Tag: NC (Page 2 of 2)

Survey Says: Some in NC Using Green Financial Incentives, Elsewhere Regulations

Dayne Batten is a Research Assistant for the EFC and second year MPA student at UNC-Chapel Hill’s School of Government.

NC Local governments surveyed indicated a diversity in policies, ranging from financial incentives for green building projects to regulations affecting alternative energy installations.

Alternative energy facilities, green site design features, and green building techniques (such as those required for LEED certification) are a promising way for citizens, businesses, and governments to minimize the environmental impacts of construction projects. Seizing on these opportunities for environmental responsibility, many local governments have provided incentive programs for green construction in their zoning ordinances. Other governments, seeking to walk a fine line between environmental friendliness and aesthetics, have regulated various features of alternative energy installations. But how many local governments are doing this? And what, specifically, are they doing?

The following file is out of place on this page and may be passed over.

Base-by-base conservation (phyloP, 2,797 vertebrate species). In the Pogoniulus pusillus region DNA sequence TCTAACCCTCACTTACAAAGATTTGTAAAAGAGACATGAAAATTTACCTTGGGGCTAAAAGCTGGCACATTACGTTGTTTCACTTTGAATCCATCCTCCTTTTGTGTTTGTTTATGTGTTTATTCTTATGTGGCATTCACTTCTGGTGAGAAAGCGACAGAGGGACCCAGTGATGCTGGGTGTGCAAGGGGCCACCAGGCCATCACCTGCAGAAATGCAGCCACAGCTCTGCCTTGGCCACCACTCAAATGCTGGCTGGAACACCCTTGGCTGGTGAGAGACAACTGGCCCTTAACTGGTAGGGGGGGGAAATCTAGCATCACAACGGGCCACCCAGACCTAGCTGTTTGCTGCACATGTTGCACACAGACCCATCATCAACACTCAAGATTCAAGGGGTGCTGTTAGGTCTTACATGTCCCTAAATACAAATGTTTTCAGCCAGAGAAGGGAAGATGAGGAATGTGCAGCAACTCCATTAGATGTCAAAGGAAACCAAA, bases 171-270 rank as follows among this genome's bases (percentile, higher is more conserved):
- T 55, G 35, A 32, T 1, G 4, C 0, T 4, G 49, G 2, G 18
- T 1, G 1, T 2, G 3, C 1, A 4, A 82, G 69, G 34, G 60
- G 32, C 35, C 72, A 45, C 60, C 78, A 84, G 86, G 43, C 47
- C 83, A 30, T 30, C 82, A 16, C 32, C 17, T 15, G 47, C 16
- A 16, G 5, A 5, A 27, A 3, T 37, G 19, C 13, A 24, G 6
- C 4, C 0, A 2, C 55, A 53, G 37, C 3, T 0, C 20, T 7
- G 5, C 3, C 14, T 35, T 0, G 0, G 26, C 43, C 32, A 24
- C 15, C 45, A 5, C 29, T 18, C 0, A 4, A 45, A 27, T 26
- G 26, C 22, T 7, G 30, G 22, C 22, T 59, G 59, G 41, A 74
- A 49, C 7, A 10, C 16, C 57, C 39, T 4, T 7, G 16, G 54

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“One Oar in the Water”

Daniel Kolomeets-Darovsky is an Environmental Finance Analyst with the Environmental Finance Center.

stephen schiller / Free Photos


Defining a resilient business model for water utilities is no easy task in a time of unprecedented economic conditions, scare capital, and increasingly volatile environmental conditions. Everything seems to fly in the face of it, let alone the necessary informational foundation needed to see what’s really going on behind-the-scenes. How do we even know, for instance, that residential water use is declining in a place like North Carolina? What about how well your local utility is running its business, as measured by money it takes in versus money it spends (operating revenues versus operating expenditures)?

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Declining Residential Water Use, Part One: North Carolina

Shadi Eskaf is a Senior Project Director for the Environmental Finance Center at the University of North Carolina.

Imagine yourself to be the C.E.O. of a company that produces a high quality product. That product doesn’t really face competition from other substitutes in your local market. You meet with your staff and your Board, and scratch your head over this perplexing fact: your customers are buying less of your product. In fact, they’ve been buying a little less of it each year.

In the business world, this is very troubling. In the water industry, it’s actually supposed to be a good thing, except that it hurts your revenues as well. We will be exploring this challenge for water utilities in future blog posts. For now, let’s start by asking the first question: are customers using less water?

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